Judging a Startup Pitch Competition

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Last night, I had the honor of judging a startup pitch competition. Each founder in the Starta Accelerator in NYC had 3 minutes to pitch a panel of judges in front of a live audience.

I was so impressed with the hard work these entrepreneurs are putting into building their companies and pitching investors!

I also came away with some insights that might help other founders. Maybe you!

1) Be sure I know what your company does within the first minute.

Some founders do an amazing job of summarizing a problem, but aren’t as clear on how they’re solving it. The most important thing you can convey in your pitch is what your company does.

Don’t bury the lead!

2) Tell us exactly how you make money. Some founders do a great job of explaining what their product does, but don’t tell us how they actually get paid.

One of the key things investors are trying to learn about your company is the revenue model. So make it a big part of your pitch.

3) Clearly state the terms you’re raising at. After watching 6 companies present, I noticed they all had one thing in common: not one said what valuation they’re raising funds at!

Tell us how much you’re seeking to raise and at what valuation. And be clear as to whether the valuation is pre-money or post-money.

You also want to mention how much money is already committed to the round, if any.

Here’s a good example sentence: “We are raising a $1 million seed round on a $7 million pre-money valuation with $500,000 committed.”

Some founders are reluctant to ask for anything out of modesty. Others don’t want to be pinned down to a particular valuation because they want to negotiate it later.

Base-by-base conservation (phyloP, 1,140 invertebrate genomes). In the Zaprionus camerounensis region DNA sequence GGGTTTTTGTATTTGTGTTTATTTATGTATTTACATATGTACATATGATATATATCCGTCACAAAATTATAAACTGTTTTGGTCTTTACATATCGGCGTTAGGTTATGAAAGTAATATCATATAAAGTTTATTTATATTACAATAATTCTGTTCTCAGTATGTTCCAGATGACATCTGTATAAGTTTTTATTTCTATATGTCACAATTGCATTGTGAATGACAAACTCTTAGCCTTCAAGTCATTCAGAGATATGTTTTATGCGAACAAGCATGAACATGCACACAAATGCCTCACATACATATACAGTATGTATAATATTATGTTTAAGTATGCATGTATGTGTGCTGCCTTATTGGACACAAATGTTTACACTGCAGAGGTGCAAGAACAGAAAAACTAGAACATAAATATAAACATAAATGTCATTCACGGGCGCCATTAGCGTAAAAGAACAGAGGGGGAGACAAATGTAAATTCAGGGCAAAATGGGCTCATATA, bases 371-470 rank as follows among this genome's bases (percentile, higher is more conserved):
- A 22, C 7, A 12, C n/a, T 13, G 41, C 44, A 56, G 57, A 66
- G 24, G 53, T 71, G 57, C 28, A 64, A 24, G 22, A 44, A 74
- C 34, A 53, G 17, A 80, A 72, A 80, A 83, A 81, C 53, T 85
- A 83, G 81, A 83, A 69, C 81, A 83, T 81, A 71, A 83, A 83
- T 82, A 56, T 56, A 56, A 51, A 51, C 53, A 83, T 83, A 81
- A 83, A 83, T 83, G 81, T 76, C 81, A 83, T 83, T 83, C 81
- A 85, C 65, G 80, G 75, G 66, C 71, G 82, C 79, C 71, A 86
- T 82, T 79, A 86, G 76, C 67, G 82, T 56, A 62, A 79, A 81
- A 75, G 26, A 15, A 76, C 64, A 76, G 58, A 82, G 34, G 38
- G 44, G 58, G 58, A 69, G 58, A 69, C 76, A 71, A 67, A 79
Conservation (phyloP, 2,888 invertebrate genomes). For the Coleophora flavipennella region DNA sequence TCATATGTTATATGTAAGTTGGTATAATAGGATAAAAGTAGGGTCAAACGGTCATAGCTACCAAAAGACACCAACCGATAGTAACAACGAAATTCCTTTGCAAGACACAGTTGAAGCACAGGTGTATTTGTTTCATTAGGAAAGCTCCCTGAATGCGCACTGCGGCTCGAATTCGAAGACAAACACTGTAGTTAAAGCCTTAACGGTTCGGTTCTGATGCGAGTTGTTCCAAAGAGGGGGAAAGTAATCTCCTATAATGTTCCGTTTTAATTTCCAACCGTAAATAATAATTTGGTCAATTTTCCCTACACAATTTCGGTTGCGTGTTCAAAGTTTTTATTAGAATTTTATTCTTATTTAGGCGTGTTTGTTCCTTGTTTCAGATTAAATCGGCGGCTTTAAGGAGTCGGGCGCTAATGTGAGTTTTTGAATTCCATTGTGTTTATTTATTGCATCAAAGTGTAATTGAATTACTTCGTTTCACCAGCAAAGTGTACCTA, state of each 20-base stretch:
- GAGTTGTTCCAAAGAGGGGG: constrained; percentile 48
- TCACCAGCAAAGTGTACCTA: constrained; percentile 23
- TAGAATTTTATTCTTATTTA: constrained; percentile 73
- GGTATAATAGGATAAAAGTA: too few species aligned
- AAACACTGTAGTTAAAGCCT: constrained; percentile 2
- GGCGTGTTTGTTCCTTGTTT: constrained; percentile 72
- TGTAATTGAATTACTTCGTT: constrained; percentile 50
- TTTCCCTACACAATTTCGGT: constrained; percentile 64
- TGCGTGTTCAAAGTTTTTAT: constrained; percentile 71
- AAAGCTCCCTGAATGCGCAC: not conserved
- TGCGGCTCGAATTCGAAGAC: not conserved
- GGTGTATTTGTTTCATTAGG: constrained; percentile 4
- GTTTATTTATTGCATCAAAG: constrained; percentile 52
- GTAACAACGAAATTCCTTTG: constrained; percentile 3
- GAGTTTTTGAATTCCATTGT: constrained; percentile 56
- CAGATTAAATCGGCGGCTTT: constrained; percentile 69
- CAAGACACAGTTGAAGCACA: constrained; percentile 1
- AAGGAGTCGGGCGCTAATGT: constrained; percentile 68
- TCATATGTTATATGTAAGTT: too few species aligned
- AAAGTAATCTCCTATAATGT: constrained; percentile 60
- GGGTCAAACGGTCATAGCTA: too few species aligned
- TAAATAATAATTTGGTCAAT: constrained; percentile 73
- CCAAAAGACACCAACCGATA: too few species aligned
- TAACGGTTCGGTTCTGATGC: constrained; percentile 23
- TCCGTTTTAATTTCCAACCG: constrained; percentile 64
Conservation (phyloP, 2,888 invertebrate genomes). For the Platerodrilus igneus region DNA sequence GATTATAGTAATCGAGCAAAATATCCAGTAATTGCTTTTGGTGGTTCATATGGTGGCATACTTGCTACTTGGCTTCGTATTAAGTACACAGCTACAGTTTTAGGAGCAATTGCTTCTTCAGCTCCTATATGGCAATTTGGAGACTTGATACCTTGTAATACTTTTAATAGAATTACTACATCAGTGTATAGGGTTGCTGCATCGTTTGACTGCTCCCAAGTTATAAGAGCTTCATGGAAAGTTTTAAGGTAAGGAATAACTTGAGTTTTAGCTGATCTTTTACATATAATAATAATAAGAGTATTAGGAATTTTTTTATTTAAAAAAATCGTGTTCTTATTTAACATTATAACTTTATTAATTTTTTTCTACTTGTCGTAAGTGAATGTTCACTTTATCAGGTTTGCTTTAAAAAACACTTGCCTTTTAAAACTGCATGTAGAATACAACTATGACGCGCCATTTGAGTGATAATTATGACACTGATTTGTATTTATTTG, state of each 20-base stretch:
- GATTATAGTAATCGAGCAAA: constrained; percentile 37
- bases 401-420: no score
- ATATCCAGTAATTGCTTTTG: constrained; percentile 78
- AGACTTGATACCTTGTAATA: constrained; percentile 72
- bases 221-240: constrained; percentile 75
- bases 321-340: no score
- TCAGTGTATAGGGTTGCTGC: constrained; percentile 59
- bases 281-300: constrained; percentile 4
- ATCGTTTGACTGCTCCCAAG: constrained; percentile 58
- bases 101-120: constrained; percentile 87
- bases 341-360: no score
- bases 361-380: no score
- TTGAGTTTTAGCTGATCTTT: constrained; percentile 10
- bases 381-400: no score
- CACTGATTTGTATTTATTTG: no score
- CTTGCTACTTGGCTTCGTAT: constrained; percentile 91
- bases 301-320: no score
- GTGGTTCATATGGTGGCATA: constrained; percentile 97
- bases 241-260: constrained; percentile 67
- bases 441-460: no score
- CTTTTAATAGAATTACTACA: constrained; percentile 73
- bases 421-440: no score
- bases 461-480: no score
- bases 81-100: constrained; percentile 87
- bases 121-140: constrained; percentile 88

But you must ask investors for something specific. Otherwise, what’s the point of your presentation?

You can always negotiate those terms later, but be sure to offer a starting point.

4) Give us some key numbers.

We investors love metrics. So show us your month-over-month revenue growth rate, gross margin, churn rate, net revenue retention, etc.

A good story is essential, but good metrics close the deal.

And finally, on a hopeful note…

5) You can improve your pitch enormously in a short period of time, if you do the work.

I saw one of the founders that pitched last night two weeks ago. In that early pitch, I honestly had no idea what the company did.

When I saw him last night, he was polished and crisp. I knew exactly what his company did and why.

And I almost found myself reaching for my wallet. 😄

If you put the work in, you can improve. Repetition goes a long way!

What do you think makes a great pitch? And what questions do you have for me about speaking to investors?

Leave a comment at the bottom and let me know.

Have a wonderful weekend everyone! 👋

More on tech:

How Startups Can Dominate the Elevator Pitch

Why Your Startup Shouldn’t Be an LLC

Find Code Faster Than Ever

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Photo: “JudgeThumbUp” by cali.org is marked with CC BY-NC-SA 2.0.

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